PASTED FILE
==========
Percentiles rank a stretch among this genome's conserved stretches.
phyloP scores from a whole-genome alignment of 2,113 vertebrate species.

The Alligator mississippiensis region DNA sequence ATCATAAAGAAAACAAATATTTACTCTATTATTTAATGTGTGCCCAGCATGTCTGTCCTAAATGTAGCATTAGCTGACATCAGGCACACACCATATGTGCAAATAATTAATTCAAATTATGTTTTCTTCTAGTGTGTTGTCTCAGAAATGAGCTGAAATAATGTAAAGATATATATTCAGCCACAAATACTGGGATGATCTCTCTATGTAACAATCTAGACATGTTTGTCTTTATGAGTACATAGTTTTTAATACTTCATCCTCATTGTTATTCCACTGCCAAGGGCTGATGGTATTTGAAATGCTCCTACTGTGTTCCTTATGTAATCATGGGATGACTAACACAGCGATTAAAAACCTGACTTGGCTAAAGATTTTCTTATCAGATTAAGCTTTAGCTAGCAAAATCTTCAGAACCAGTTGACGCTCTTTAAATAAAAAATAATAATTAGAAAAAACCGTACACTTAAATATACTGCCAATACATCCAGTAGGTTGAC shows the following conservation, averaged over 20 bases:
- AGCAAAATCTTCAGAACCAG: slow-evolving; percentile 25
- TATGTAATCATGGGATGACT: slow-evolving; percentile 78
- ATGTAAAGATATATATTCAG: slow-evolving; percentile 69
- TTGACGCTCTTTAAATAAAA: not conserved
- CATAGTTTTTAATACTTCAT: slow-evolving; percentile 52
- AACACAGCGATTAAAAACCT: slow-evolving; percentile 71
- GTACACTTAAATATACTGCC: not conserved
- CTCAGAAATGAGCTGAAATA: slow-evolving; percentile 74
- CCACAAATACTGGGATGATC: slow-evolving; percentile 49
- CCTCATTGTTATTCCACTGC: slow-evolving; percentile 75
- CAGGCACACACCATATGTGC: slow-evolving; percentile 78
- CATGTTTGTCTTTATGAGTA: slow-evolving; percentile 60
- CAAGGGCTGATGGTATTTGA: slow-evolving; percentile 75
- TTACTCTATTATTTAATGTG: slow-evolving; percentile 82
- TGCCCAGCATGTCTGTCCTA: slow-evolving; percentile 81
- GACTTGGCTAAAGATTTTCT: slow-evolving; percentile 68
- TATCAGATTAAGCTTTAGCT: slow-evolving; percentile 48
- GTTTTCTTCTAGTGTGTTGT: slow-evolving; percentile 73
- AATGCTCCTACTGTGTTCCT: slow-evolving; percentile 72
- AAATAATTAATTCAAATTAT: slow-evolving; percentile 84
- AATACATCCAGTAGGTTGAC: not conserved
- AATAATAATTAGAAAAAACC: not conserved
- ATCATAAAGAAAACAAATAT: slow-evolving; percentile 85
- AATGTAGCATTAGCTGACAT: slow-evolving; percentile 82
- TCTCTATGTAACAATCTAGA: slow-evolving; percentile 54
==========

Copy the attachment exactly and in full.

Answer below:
Percentiles rank a stretch among this genome's conserved stretches.
phyloP scores from a whole-genome alignment of 2,113 vertebrate species.

The Alligator mississippiensis region DNA sequence ATCATAAAGAAAACAAATATTTACTCTATTATTTAATGTGTGCCCAGCATGTCTGTCCTAAATGTAGCATTAGCTGACATCAGGCACACACCATATGTGCAAATAATTAATTCAAATTATGTTTTCTTCTAGTGTGTTGTCTCAGAAATGAGCTGAAATAATGTAAAGATATATATTCAGCCACAAATACTGGGATGATCTCTCTATGTAACAATCTAGACATGTTTGTCTTTATGAGTACATAGTTTTTAATACTTCATCCTCATTGTTATTCCACTGCCAAGGGCTGATGGTATTTGAAATGCTCCTACTGTGTTCCTTATGTAATCATGGGATGACTAACACAGCGATTAAAAACCTGACTTGGCTAAAGATTTTCTTATCAGATTAAGCTTTAGCTAGCAAAATCTTCAGAACCAGTTGACGCTCTTTAAATAAAAAATAATAATTAGAAAAAACCGTACACTTAAATATACTGCCAATACATCCAGTAGGTTGAC shows the following conservation, averaged over 20 bases:
- AGCAAAATCTTCAGAACCAG: slow-evolving; percentile 25
- TATGTAATCATGGGATGACT: slow-evolving; percentile 78
- ATGTAAAGATATATATTCAG: slow-evolving; percentile 69
- TTGACGCTCTTTAAATAAAA: not conserved
- CATAGTTTTTAATACTTCAT: slow-evolving; percentile 52
- AACACAGCGATTAAAAACCT: slow-evolving; percentile 71
- GTACACTTAAATATACTGCC: not conserved
- CTCAGAAATGAGCTGAAATA: slow-evolving; percentile 74
- CCACAAATACTGGGATGATC: slow-evolving; percentile 49
- CCTCATTGTTATTCCACTGC: slow-evolving; percentile 75
- CAGGCACACACCATATGTGC: slow-evolving; percentile 78
- CATGTTTGTCTTTATGAGTA: slow-evolving; percentile 60
- CAAGGGCTGATGGTATTTGA: slow-evolving; percentile 75
- TTACTCTATTATTTAATGTG: slow-evolving; percentile 82
- TGCCCAGCATGTCTGTCCTA: slow-evolving; percentile 81
- GACTTGGCTAAAGATTTTCT: slow-evolving; percentile 68
- TATCAGATTAAGCTTTAGCT: slow-evolving; percentile 48
- GTTTTCTTCTAGTGTGTTGT: slow-evolving; percentile 73
- AATGCTCCTACTGTGTTCCT: slow-evolving; percentile 72
- AAATAATTAATTCAAATTAT: slow-evolving; percentile 84
- AATACATCCAGTAGGTTGAC: not conserved
- AATAATAATTAGAAAAAACC: not conserved
- ATCATAAAGAAAACAAATAT: slow-evolving; percentile 85
- AATGTAGCATTAGCTGACAT: slow-evolving; percentile 82
- TCTCTATGTAACAATCTAGA: slow-evolving; percentile 54